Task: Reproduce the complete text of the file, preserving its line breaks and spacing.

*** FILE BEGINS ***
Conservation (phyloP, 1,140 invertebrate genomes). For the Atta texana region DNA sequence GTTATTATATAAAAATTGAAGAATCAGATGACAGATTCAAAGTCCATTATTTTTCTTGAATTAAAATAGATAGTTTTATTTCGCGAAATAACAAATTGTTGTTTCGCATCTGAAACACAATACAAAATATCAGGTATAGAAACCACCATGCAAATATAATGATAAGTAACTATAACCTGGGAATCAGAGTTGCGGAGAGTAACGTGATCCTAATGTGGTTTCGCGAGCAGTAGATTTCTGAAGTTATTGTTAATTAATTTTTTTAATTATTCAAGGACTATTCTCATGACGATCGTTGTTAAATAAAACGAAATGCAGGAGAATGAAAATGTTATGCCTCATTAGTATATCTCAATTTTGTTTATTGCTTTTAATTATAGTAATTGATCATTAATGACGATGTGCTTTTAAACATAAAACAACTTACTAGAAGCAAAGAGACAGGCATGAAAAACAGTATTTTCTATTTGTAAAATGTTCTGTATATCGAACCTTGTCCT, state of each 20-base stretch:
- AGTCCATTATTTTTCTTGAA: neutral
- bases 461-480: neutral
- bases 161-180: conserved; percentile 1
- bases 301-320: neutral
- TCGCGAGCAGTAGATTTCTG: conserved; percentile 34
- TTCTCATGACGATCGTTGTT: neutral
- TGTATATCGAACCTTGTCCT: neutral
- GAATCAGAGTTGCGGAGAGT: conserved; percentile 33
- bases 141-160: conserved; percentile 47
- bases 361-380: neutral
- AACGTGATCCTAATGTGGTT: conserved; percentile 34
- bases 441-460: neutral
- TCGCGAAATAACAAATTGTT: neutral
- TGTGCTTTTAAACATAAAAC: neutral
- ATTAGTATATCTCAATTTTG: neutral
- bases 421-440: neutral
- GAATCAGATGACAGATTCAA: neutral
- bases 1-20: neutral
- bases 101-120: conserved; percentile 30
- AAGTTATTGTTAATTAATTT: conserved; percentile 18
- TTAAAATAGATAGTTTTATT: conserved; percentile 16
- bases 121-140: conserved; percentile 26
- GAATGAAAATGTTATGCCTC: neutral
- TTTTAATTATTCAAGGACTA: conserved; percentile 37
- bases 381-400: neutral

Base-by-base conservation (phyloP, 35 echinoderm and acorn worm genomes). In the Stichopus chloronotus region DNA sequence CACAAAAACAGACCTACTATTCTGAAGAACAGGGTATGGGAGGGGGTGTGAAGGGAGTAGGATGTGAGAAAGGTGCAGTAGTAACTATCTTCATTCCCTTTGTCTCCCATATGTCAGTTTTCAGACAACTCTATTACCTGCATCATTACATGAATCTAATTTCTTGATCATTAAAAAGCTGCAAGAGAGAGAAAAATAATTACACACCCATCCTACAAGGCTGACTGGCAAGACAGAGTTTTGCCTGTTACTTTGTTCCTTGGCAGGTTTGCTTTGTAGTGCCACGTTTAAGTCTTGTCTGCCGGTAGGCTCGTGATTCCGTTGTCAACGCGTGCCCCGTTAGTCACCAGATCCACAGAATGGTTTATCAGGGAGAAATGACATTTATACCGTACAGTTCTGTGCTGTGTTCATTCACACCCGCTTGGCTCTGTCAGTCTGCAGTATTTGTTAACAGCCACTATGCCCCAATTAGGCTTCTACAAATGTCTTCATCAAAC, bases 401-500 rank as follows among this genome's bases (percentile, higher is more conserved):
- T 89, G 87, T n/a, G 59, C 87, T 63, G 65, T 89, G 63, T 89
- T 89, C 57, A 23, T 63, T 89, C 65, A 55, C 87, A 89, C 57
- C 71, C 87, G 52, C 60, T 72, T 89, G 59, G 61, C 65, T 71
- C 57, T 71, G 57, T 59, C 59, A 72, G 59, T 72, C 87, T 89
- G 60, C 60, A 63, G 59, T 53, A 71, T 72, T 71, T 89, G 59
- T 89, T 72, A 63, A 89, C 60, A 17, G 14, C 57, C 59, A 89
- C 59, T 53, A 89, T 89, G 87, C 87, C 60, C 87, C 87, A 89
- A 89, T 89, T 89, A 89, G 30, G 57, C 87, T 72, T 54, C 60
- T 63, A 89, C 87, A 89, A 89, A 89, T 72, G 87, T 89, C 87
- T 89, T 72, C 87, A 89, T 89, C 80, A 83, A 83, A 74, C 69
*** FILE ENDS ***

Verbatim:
Conservation (phyloP, 1,140 invertebrate genomes). For the Atta texana region DNA sequence GTTATTATATAAAAATTGAAGAATCAGATGACAGATTCAAAGTCCATTATTTTTCTTGAATTAAAATAGATAGTTTTATTTCGCGAAATAACAAATTGTTGTTTCGCATCTGAAACACAATACAAAATATCAGGTATAGAAACCACCATGCAAATATAATGATAAGTAACTATAACCTGGGAATCAGAGTTGCGGAGAGTAACGTGATCCTAATGTGGTTTCGCGAGCAGTAGATTTCTGAAGTTATTGTTAATTAATTTTTTTAATTATTCAAGGACTATTCTCATGACGATCGTTGTTAAATAAAACGAAATGCAGGAGAATGAAAATGTTATGCCTCATTAGTATATCTCAATTTTGTTTATTGCTTTTAATTATAGTAATTGATCATTAATGACGATGTGCTTTTAAACATAAAACAACTTACTAGAAGCAAAGAGACAGGCATGAAAAACAGTATTTTCTATTTGTAAAATGTTCTGTATATCGAACCTTGTCCT, state of each 20-base stretch:
- AGTCCATTATTTTTCTTGAA: neutral
- bases 461-480: neutral
- bases 161-180: conserved; percentile 1
- bases 301-320: neutral
- TCGCGAGCAGTAGATTTCTG: conserved; percentile 34
- TTCTCATGACGATCGTTGTT: neutral
- TGTATATCGAACCTTGTCCT: neutral
- GAATCAGAGTTGCGGAGAGT: conserved; percentile 33
- bases 141-160: conserved; percentile 47
- bases 361-380: neutral
- AACGTGATCCTAATGTGGTT: conserved; percentile 34
- bases 441-460: neutral
- TCGCGAAATAACAAATTGTT: neutral
- TGTGCTTTTAAACATAAAAC: neutral
- ATTAGTATATCTCAATTTTG: neutral
- bases 421-440: neutral
- GAATCAGATGACAGATTCAA: neutral
- bases 1-20: neutral
- bases 101-120: conserved; percentile 30
- AAGTTATTGTTAATTAATTT: conserved; percentile 18
- TTAAAATAGATAGTTTTATT: conserved; percentile 16
- bases 121-140: conserved; percentile 26
- GAATGAAAATGTTATGCCTC: neutral
- TTTTAATTATTCAAGGACTA: conserved; percentile 37
- bases 381-400: neutral

Base-by-base conservation (phyloP, 35 echinoderm and acorn worm genomes). In the Stichopus chloronotus region DNA sequence CACAAAAACAGACCTACTATTCTGAAGAACAGGGTATGGGAGGGGGTGTGAAGGGAGTAGGATGTGAGAAAGGTGCAGTAGTAACTATCTTCATTCCCTTTGTCTCCCATATGTCAGTTTTCAGACAACTCTATTACCTGCATCATTACATGAATCTAATTTCTTGATCATTAAAAAGCTGCAAGAGAGAGAAAAATAATTACACACCCATCCTACAAGGCTGACTGGCAAGACAGAGTTTTGCCTGTTACTTTGTTCCTTGGCAGGTTTGCTTTGTAGTGCCACGTTTAAGTCTTGTCTGCCGGTAGGCTCGTGATTCCGTTGTCAACGCGTGCCCCGTTAGTCACCAGATCCACAGAATGGTTTATCAGGGAGAAATGACATTTATACCGTACAGTTCTGTGCTGTGTTCATTCACACCCGCTTGGCTCTGTCAGTCTGCAGTATTTGTTAACAGCCACTATGCCCCAATTAGGCTTCTACAAATGTCTTCATCAAAC, bases 401-500 rank as follows among this genome's bases (percentile, higher is more conserved):
- T 89, G 87, T n/a, G 59, C 87, T 63, G 65, T 89, G 63, T 89
- T 89, C 57, A 23, T 63, T 89, C 65, A 55, C 87, A 89, C 57
- C 71, C 87, G 52, C 60, T 72, T 89, G 59, G 61, C 65, T 71
- C 57, T 71, G 57, T 59, C 59, A 72, G 59, T 72, C 87, T 89
- G 60, C 60, A 63, G 59, T 53, A 71, T 72, T 71, T 89, G 59
- T 89, T 72, A 63, A 89, C 60, A 17, G 14, C 57, C 59, A 89
- C 59, T 53, A 89, T 89, G 87, C 87, C 60, C 87, C 87, A 89
- A 89, T 89, T 89, A 89, G 30, G 57, C 87, T 72, T 54, C 60
- T 63, A 89, C 87, A 89, A 89, A 89, T 72, G 87, T 89, C 87
- T 89, T 72, C 87, A 89, T 89, C 80, A 83, A 83, A 74, C 69